We're posting this photograph from June, 1957 today in recognition of the 114th anniversary of the birth of Dr. Grace Hopper, both for her groundbreaking work in computer programming and for her service as a mentor to others in the field.
One of the ways that a knowledge of history helps us to think more critically about present-day issues is to help us reconsider questions in useful and illuminating ways. For example, when we hear a debate surrounding the question of why there are significantly fewer female than male programmers, and we know that this was not always the case, we can reframe the question in more helpful and insightful terms: "When and for what reason did we see a large decrease in the number of women in tech?"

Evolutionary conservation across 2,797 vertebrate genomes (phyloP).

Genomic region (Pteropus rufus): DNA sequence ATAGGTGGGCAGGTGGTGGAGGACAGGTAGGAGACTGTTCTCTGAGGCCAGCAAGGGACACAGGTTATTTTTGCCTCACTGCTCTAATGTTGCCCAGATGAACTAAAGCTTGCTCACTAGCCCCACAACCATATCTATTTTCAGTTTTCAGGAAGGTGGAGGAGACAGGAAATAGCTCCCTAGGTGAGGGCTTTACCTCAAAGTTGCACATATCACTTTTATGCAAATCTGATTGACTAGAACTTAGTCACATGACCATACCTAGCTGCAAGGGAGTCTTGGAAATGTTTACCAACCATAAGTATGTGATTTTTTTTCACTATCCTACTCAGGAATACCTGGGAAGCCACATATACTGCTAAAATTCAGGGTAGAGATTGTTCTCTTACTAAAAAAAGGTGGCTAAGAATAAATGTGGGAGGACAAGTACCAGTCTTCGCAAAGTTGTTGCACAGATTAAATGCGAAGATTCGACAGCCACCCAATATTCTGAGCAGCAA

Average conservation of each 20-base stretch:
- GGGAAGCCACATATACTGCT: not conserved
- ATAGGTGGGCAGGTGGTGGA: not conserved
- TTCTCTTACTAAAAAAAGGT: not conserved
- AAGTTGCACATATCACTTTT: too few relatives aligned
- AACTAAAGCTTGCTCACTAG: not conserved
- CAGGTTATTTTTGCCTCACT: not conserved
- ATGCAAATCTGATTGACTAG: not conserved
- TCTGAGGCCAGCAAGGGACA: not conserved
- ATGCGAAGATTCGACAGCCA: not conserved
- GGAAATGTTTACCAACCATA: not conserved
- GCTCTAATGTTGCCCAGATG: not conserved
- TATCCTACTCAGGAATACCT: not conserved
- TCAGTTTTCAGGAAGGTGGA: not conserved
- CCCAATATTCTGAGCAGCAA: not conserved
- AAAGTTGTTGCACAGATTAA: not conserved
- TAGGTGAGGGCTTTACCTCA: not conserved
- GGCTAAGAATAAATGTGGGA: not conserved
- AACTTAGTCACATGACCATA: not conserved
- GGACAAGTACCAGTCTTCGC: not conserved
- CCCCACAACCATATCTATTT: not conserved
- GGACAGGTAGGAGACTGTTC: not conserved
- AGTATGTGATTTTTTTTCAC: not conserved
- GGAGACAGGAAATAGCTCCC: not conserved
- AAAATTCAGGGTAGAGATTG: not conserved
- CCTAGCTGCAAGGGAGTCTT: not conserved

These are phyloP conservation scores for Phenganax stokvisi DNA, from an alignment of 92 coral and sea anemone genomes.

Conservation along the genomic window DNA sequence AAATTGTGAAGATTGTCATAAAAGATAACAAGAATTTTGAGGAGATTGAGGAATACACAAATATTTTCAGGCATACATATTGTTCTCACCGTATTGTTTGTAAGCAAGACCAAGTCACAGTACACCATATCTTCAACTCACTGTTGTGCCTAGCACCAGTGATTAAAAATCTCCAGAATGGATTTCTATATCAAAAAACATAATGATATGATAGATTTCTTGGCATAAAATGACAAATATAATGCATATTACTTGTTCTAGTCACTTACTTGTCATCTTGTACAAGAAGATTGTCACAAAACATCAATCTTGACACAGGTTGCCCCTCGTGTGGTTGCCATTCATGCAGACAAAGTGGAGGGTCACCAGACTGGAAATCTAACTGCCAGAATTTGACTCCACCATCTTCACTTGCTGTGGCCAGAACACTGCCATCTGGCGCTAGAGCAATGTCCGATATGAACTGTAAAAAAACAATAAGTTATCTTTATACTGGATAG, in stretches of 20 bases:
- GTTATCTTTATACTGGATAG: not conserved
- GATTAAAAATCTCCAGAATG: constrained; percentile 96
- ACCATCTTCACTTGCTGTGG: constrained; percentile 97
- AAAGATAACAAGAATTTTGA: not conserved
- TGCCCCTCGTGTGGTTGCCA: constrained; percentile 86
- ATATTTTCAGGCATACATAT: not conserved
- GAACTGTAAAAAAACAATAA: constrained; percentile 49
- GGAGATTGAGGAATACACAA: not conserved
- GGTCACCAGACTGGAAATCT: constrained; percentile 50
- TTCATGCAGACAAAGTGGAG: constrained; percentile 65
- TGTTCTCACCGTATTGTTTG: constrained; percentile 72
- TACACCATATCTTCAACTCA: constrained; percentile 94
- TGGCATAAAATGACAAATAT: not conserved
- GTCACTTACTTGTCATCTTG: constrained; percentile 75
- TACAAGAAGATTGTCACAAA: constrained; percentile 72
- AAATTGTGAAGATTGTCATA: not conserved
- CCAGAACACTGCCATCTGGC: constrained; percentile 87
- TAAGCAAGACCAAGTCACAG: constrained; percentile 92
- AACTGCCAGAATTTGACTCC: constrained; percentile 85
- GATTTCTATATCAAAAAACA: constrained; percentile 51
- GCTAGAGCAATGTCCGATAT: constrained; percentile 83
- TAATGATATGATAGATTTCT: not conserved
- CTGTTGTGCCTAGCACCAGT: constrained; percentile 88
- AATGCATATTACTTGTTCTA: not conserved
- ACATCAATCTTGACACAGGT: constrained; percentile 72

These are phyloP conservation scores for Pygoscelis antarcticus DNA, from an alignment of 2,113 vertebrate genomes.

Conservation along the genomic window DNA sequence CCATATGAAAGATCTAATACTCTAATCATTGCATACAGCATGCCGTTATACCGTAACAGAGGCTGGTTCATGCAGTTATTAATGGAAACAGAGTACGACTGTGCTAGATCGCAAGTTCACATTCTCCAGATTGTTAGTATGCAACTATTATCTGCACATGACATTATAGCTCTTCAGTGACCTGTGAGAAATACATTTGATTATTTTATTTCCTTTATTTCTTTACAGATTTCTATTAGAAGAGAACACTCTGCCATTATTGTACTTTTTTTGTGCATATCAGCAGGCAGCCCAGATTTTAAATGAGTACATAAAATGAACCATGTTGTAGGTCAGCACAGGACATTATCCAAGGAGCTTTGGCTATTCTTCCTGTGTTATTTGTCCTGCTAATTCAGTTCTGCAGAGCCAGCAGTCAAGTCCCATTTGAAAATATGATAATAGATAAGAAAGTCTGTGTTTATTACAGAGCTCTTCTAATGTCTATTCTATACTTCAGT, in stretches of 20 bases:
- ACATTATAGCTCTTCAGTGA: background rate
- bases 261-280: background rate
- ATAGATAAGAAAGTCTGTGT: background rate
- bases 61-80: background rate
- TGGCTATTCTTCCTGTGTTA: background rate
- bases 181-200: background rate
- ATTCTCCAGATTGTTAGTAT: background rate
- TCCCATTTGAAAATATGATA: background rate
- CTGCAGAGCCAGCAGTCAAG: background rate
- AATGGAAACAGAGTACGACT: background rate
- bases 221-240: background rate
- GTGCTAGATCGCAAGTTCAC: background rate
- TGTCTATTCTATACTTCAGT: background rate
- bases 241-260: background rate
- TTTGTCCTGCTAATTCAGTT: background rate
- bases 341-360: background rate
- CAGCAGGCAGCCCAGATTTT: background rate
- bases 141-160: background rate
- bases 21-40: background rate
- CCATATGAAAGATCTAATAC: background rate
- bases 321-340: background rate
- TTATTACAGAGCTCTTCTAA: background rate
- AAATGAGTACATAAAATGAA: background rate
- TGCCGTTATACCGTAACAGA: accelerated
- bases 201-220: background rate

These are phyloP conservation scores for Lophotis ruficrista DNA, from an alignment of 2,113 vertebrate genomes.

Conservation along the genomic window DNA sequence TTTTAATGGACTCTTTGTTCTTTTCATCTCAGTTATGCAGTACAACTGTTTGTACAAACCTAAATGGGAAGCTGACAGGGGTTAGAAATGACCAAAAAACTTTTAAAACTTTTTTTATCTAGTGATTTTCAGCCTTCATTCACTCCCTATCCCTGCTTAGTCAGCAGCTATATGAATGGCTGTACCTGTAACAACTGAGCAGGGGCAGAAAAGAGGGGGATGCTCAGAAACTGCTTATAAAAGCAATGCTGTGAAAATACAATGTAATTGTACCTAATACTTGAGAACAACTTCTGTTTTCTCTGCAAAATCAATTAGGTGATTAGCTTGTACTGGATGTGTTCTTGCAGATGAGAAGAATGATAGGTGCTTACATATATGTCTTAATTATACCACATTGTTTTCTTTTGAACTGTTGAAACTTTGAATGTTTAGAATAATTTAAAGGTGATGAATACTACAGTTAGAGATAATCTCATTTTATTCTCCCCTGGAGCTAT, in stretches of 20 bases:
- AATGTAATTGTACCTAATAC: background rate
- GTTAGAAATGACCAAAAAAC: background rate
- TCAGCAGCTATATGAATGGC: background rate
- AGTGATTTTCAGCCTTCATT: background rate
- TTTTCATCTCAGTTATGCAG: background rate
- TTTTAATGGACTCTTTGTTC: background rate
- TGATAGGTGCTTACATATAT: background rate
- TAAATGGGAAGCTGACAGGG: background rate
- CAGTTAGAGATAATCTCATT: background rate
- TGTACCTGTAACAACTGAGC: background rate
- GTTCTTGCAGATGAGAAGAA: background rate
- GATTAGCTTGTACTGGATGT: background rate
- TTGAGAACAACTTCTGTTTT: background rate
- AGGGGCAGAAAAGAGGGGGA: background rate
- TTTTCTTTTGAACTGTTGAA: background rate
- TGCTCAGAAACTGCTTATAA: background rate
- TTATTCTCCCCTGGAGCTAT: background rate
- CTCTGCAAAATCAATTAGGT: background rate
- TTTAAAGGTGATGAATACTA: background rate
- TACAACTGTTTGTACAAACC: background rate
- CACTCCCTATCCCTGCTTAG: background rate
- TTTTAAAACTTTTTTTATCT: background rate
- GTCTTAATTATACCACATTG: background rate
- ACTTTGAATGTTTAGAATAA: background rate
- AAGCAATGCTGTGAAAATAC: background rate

Hopper's career as a computer scientist and programmer began in 1944, after she left her teaching position as an associate professor of mathematics at Vassar to enlist in the United States Naval Reserve (Women's Reserve) during World War II, a decision that would eventually earn her the rank of Rear Admiral. In 1944, she was assigned to the Harvard University Mark I computer programming team.Hopper remained at the Harvard Computation Lab until 1949, when she accepted a senior mathematician position at the Eckertu2013Mauchly Computer Corporation, joining the team developing the UNIVAC I.She would eventually become the company's first director of automatic programming and a strong proponent of the idea that programmers could develop machine-independent programming languages. She became the first person to develop a compiler for programming languages and her department would release some of the first compiler-based programming languages. Their combined work in using and popularizing these tools led directly to the development of COBOL (thus earning Hopper the nickname "Grandma COBOL"). Throughout the 1940s and 1950s, the often tedious and detail-oriented behind the scenes work of programming was frequently considered to be women's work. By the 1960s, approximately 40% of the working computer programmers in the United States were women, but few were hired to occupy leadership positions and nearly all were paid less than their male coworkers. Despite having created the widely cited 500-page comprehensive manual for the Harvard Mark I, Hopper was not once specifically credited in the manualfor her authorship or her programming contributions. By the time of her death in 1992, however, she had achieved recognition for her work in the form of many honors, including the 1962 Data Processing Management Association Man of the Year award (now the Distinguished Information Sciences Award) and the 1991 National Medal of Technology; she was also the first American and the first woman of any nationality to be made a Distinguished Fellow of the British Computer Societyand held forty various honorary degrees from universities worldwide.This photograph is from our collection of Sperry Corporation, UNIVAC Division photographs and audiovisual materials (Accession 1985.261). To view more items from this collection online, visit its page in our Digital Archive by clicking here. To view a digital collection of photos and other materials documenting Grace Hopper and other women computer programmers, click here.